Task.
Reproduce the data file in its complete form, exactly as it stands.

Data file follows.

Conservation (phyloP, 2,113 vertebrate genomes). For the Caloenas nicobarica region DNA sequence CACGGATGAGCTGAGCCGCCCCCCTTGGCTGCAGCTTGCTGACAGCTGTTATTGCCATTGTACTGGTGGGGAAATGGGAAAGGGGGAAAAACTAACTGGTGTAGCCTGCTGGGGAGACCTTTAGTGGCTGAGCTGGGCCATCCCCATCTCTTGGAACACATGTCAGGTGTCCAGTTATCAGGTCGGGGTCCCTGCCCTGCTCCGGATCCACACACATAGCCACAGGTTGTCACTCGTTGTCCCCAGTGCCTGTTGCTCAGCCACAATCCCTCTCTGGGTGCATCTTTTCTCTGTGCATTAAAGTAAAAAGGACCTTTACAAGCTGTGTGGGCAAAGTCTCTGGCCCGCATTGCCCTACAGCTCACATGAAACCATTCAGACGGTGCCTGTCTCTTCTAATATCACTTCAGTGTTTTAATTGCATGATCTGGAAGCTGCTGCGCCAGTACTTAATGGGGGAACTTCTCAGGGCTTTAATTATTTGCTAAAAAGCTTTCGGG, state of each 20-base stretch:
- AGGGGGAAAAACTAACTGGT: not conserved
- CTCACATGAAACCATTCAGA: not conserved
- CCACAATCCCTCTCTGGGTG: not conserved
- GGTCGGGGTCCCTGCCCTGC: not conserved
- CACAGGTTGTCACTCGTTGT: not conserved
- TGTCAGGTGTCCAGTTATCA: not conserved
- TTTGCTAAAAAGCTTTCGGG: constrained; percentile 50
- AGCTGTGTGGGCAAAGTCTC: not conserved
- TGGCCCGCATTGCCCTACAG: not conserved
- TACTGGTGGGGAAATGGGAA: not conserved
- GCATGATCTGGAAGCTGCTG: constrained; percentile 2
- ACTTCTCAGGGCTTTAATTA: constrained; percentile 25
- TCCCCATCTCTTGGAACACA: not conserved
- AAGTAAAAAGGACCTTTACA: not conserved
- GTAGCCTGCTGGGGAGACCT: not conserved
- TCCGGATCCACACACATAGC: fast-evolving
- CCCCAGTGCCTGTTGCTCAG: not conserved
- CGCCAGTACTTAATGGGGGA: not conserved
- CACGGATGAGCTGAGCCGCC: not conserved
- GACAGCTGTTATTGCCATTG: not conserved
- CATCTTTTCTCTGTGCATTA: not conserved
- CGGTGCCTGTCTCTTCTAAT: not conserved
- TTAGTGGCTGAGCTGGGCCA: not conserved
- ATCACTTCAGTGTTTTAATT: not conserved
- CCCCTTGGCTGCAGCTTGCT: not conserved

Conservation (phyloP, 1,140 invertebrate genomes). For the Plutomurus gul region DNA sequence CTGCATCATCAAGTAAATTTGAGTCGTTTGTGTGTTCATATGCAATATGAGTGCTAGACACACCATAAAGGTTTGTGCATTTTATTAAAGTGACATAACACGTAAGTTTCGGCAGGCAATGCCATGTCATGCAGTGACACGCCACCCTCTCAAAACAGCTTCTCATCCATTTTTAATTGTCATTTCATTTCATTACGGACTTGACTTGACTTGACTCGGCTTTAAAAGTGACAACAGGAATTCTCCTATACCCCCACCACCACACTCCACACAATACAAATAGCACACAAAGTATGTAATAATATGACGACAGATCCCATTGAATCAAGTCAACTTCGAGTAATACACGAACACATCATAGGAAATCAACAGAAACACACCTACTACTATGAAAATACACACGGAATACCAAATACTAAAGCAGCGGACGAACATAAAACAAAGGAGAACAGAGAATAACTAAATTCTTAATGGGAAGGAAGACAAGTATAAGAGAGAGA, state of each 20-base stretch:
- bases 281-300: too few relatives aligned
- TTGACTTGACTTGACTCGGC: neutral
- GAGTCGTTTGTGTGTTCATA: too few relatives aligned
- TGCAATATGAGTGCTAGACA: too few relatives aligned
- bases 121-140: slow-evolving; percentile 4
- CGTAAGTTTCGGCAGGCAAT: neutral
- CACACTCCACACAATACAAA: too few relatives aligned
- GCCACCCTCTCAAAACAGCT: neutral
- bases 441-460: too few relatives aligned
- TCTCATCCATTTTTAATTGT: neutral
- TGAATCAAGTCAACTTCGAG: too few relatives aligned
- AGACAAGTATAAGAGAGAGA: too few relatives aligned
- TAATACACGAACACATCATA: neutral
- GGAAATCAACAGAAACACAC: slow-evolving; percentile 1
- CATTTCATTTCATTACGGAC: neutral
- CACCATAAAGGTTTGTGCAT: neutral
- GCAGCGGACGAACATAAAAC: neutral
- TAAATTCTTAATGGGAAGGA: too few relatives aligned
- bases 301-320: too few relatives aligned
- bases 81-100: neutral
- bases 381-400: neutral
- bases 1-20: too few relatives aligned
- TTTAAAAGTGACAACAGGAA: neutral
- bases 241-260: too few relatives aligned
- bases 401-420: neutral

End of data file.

Conservation (phyloP, 2,113 vertebrate genomes). For the Caloenas nicobarica region DNA sequence CACGGATGAGCTGAGCCGCCCCCCTTGGCTGCAGCTTGCTGACAGCTGTTATTGCCATTGTACTGGTGGGGAAATGGGAAAGGGGGAAAAACTAACTGGTGTAGCCTGCTGGGGAGACCTTTAGTGGCTGAGCTGGGCCATCCCCATCTCTTGGAACACATGTCAGGTGTCCAGTTATCAGGTCGGGGTCCCTGCCCTGCTCCGGATCCACACACATAGCCACAGGTTGTCACTCGTTGTCCCCAGTGCCTGTTGCTCAGCCACAATCCCTCTCTGGGTGCATCTTTTCTCTGTGCATTAAAGTAAAAAGGACCTTTACAAGCTGTGTGGGCAAAGTCTCTGGCCCGCATTGCCCTACAGCTCACATGAAACCATTCAGACGGTGCCTGTCTCTTCTAATATCACTTCAGTGTTTTAATTGCATGATCTGGAAGCTGCTGCGCCAGTACTTAATGGGGGAACTTCTCAGGGCTTTAATTATTTGCTAAAAAGCTTTCGGG, state of each 20-base stretch:
- AGGGGGAAAAACTAACTGGT: not conserved
- CTCACATGAAACCATTCAGA: not conserved
- CCACAATCCCTCTCTGGGTG: not conserved
- GGTCGGGGTCCCTGCCCTGC: not conserved
- CACAGGTTGTCACTCGTTGT: not conserved
- TGTCAGGTGTCCAGTTATCA: not conserved
- TTTGCTAAAAAGCTTTCGGG: constrained; percentile 50
- AGCTGTGTGGGCAAAGTCTC: not conserved
- TGGCCCGCATTGCCCTACAG: not conserved
- TACTGGTGGGGAAATGGGAA: not conserved
- GCATGATCTGGAAGCTGCTG: constrained; percentile 2
- ACTTCTCAGGGCTTTAATTA: constrained; percentile 25
- TCCCCATCTCTTGGAACACA: not conserved
- AAGTAAAAAGGACCTTTACA: not conserved
- GTAGCCTGCTGGGGAGACCT: not conserved
- TCCGGATCCACACACATAGC: fast-evolving
- CCCCAGTGCCTGTTGCTCAG: not conserved
- CGCCAGTACTTAATGGGGGA: not conserved
- CACGGATGAGCTGAGCCGCC: not conserved
- GACAGCTGTTATTGCCATTG: not conserved
- CATCTTTTCTCTGTGCATTA: not conserved
- CGGTGCCTGTCTCTTCTAAT: not conserved
- TTAGTGGCTGAGCTGGGCCA: not conserved
- ATCACTTCAGTGTTTTAATT: not conserved
- CCCCTTGGCTGCAGCTTGCT: not conserved

Conservation (phyloP, 1,140 invertebrate genomes). For the Plutomurus gul region DNA sequence CTGCATCATCAAGTAAATTTGAGTCGTTTGTGTGTTCATATGCAATATGAGTGCTAGACACACCATAAAGGTTTGTGCATTTTATTAAAGTGACATAACACGTAAGTTTCGGCAGGCAATGCCATGTCATGCAGTGACACGCCACCCTCTCAAAACAGCTTCTCATCCATTTTTAATTGTCATTTCATTTCATTACGGACTTGACTTGACTTGACTCGGCTTTAAAAGTGACAACAGGAATTCTCCTATACCCCCACCACCACACTCCACACAATACAAATAGCACACAAAGTATGTAATAATATGACGACAGATCCCATTGAATCAAGTCAACTTCGAGTAATACACGAACACATCATAGGAAATCAACAGAAACACACCTACTACTATGAAAATACACACGGAATACCAAATACTAAAGCAGCGGACGAACATAAAACAAAGGAGAACAGAGAATAACTAAATTCTTAATGGGAAGGAAGACAAGTATAAGAGAGAGA, state of each 20-base stretch:
- bases 281-300: too few relatives aligned
- TTGACTTGACTTGACTCGGC: neutral
- GAGTCGTTTGTGTGTTCATA: too few relatives aligned
- TGCAATATGAGTGCTAGACA: too few relatives aligned
- bases 121-140: slow-evolving; percentile 4
- CGTAAGTTTCGGCAGGCAAT: neutral
- CACACTCCACACAATACAAA: too few relatives aligned
- GCCACCCTCTCAAAACAGCT: neutral
- bases 441-460: too few relatives aligned
- TCTCATCCATTTTTAATTGT: neutral
- TGAATCAAGTCAACTTCGAG: too few relatives aligned
- AGACAAGTATAAGAGAGAGA: too few relatives aligned
- TAATACACGAACACATCATA: neutral
- GGAAATCAACAGAAACACAC: slow-evolving; percentile 1
- CATTTCATTTCATTACGGAC: neutral
- CACCATAAAGGTTTGTGCAT: neutral
- GCAGCGGACGAACATAAAAC: neutral
- TAAATTCTTAATGGGAAGGA: too few relatives aligned
- bases 301-320: too few relatives aligned
- bases 81-100: neutral
- bases 381-400: neutral
- bases 1-20: too few relatives aligned
- TTTAAAAGTGACAACAGGAA: neutral
- bases 241-260: too few relatives aligned
- bases 401-420: neutral